by Hank Veggian
The Women’s Fishing Federation (WFF) was founded in 2019 to provide a forum for women in the sport of fishing. Its stated mission is to provide “education, camaraderie and support” to women anglers. While other organizations for women anglers exist, what is notable about the WFF is that it was founded by women anglers primarily from the kayak fishing community.
Kayak fishing prides itself on its accessibility to all people. As a result, kayak fishing’s popularity has been propelled by the prominent role that women have played as its competitors, educators and ambassadors. Additionally, women have won at the highest levels of tournament kayak fishing, putting to rest once and for all any notion that, when provided with opportunity and resources, women anglers cannot compete with men. They have, they can, and they will.
What the WFF does then is provide a community in which women anglers can grow, learn and teach about the industry and the sport.
Events and Speakers
An annual meeting is a core event of the WFF, and the WFF will hold its third annual meeting this week (May 5-7, 2022) on Lake Fork in Alba, Texas. Events typically feature guest speakers, fishing clinics and more. Among the featured guests this year are Bassmasters Pro Trait Zaldain, Jeff Little of Torqeedo Motors and TJ Sherrill of Odiehammer Fishing and Rod Co.
The events provide opportunity for both novice anglers and experienced professionals. That variety is what inspires the groups supporters. Long-time South Carolina kayak angler Alicia Bryant is a co- director of the Santee Monster Kayak tournament, and she has attended WFF events in previous years. She says
“WFF is an amazing group of women to be associated with. Women from all different places in life -beginner kayakers and veterans – come together in the group and make lifelong friends and mentors. From day one in the kayak fishing arena I was normally the only female competing in events, and WFF has offered a support system and team of ladies behind all members which is unbeatable.”
New York angler Cynthia Schames attended the inaugural WFF event in 2019. She shares Bryant’s feelings about the group. Kayak angler Garret Morgan was a guest speaker at the inaugural event, and his talk left an impression with Schames:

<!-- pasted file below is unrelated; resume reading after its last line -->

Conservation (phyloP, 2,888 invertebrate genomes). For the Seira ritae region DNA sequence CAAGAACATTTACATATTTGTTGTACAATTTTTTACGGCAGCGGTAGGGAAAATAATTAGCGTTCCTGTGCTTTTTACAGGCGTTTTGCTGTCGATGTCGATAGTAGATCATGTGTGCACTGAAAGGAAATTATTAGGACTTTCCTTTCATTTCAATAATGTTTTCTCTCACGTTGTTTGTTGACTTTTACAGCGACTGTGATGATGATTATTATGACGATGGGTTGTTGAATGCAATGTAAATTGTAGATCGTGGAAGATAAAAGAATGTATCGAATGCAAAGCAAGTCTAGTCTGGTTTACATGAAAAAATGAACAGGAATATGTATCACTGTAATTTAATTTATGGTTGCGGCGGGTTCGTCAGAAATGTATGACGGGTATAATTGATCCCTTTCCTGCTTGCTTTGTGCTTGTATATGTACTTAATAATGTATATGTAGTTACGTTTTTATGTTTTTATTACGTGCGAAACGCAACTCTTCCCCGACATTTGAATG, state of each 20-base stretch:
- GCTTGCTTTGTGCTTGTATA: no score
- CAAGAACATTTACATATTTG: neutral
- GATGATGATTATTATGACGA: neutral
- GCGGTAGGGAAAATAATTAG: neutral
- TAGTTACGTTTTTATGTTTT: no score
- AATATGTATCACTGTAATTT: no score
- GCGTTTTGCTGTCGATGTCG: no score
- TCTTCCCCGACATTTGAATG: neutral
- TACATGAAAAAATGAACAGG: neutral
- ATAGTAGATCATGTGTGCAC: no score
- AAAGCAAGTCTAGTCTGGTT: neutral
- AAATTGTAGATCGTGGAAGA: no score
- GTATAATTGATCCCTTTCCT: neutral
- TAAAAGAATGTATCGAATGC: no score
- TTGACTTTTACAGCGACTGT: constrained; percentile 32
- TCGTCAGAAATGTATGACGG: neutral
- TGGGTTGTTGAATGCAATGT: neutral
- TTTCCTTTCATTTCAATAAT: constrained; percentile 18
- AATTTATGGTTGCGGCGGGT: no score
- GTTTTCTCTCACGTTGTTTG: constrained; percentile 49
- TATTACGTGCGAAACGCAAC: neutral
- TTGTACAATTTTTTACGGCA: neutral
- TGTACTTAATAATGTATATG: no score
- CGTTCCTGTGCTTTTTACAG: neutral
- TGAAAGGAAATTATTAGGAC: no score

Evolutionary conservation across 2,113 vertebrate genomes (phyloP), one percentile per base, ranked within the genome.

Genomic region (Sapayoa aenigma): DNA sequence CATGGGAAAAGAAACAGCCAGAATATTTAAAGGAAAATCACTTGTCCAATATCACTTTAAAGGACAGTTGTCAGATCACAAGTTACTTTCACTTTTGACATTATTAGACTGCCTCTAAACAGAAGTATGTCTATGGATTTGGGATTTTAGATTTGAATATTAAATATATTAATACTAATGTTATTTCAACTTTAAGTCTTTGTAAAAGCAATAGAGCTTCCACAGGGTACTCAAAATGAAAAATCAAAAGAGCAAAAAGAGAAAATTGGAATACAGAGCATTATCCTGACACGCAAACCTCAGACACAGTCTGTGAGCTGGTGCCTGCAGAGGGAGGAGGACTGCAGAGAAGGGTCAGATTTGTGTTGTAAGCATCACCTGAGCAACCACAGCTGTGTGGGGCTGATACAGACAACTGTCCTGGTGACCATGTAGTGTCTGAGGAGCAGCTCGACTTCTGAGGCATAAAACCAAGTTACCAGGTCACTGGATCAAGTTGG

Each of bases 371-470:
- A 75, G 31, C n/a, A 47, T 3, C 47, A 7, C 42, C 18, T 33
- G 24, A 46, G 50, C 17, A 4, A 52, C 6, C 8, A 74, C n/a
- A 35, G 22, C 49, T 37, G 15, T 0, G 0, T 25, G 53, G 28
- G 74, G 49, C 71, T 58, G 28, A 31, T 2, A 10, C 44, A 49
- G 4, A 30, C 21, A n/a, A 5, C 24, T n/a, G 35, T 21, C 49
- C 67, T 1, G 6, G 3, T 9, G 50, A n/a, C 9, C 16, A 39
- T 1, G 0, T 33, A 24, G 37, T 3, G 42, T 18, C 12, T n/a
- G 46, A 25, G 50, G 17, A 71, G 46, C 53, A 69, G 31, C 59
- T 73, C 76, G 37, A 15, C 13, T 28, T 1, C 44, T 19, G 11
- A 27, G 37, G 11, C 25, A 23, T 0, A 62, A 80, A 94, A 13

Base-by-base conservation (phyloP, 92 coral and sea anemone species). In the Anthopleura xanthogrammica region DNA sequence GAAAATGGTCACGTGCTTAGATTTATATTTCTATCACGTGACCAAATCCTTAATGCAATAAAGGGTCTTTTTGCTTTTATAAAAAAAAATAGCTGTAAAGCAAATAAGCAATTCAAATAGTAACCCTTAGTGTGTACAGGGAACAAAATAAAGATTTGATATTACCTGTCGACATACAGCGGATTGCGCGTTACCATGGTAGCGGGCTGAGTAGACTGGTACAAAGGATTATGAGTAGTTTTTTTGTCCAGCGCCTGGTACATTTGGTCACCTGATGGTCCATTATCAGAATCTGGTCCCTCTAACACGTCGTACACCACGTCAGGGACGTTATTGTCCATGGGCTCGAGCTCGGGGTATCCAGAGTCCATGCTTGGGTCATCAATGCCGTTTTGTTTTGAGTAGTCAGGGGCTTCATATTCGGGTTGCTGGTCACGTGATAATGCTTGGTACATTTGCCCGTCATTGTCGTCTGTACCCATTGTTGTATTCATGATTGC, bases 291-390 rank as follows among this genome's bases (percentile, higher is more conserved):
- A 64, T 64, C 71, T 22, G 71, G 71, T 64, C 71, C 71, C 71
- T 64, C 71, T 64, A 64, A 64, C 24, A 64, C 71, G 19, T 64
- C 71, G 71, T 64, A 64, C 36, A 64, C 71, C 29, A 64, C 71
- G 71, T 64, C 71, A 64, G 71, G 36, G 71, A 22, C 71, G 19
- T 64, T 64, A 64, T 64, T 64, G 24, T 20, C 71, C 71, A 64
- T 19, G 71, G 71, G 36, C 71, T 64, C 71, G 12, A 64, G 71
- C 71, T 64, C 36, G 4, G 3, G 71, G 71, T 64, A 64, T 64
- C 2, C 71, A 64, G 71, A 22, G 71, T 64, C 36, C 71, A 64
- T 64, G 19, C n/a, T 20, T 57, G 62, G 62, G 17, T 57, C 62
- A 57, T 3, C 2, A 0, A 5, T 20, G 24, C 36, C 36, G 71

“The Inaugural WFF event at Lake Taneycomo was really groundbreaking to me. I live in the New York City region, and don’t have a big local community of anglers to fish with. Being surrounded by 50 other women who love kayak fishing just as much as I do, at all levels of experience and from many, many places across the country, was really inspiring! We also had participation and support from some wonderful anglers who aren’t women—including people like Garrett Morgan, who gave us an exceptional talk about electronics. There was also a really touching moment where he expressed his personal support for women in fishing, as the dad of little girls. I’m so thankful to Kristine [Fischer], Amanda [Brannon] and Mel [Isaacs] for their incredibly hard work putting together these events, and creating a space for female kayak anglers to meet, collaborate, fish together and learn.”
Men have rallied to support WFF anglers from across the spectrum of sport fishing, too, and not only as guest speakers. Lance McWhorter is a member of the Jackson Kayak Fishing Team;. Lance and his wife Bailey have dedicated their culinary catering services to the WFF this year at Lake Fork. McWhorter said:
“Culture ETX is super excited to be a part of the WFF event! Female anglers are commanding a huge presence and amount of respect in kayak angling and we are honored to have the opportunity to cook some legit Texas barbecue for these incredible outdoorswomen!
My wife Bailey is is a very well-respected Pitmaster and Chef, and she is no stranger to breaking down some very similar barriers in her line of work. We are looking forward to hanging out and talking barbecue, and about the future of kayak fishing!”
WFF Fishing Tournaments
The Women’s Fishing Federation also holds a women only CPR online fishing tournaments that are open to members and non-members, as well as bank anglers and boaters. Co-Founder Mel Isaacs notes “We added the online tournament series to give women the opportunity to experience a competitive yet stress free format that helps them gain the confidence to compete in other fishing tournaments on a state, regional or national level.”
Interested anglers can find the WFF tournaments listed here on Fishing Chaos.
WFF Co-Founder Amanda Brannon describes the WFF plan as having two parts: more fishing trips and expanded regional chapters. “As the Women’s Fishing Federation continues to grow we will look to include regional chapters. These will assist in recruiting new members through smaller local events that provide even more opportunities to get women involved in the outdoors.”
The WFF Membership website portal and exclusive members-only site forum will open soon.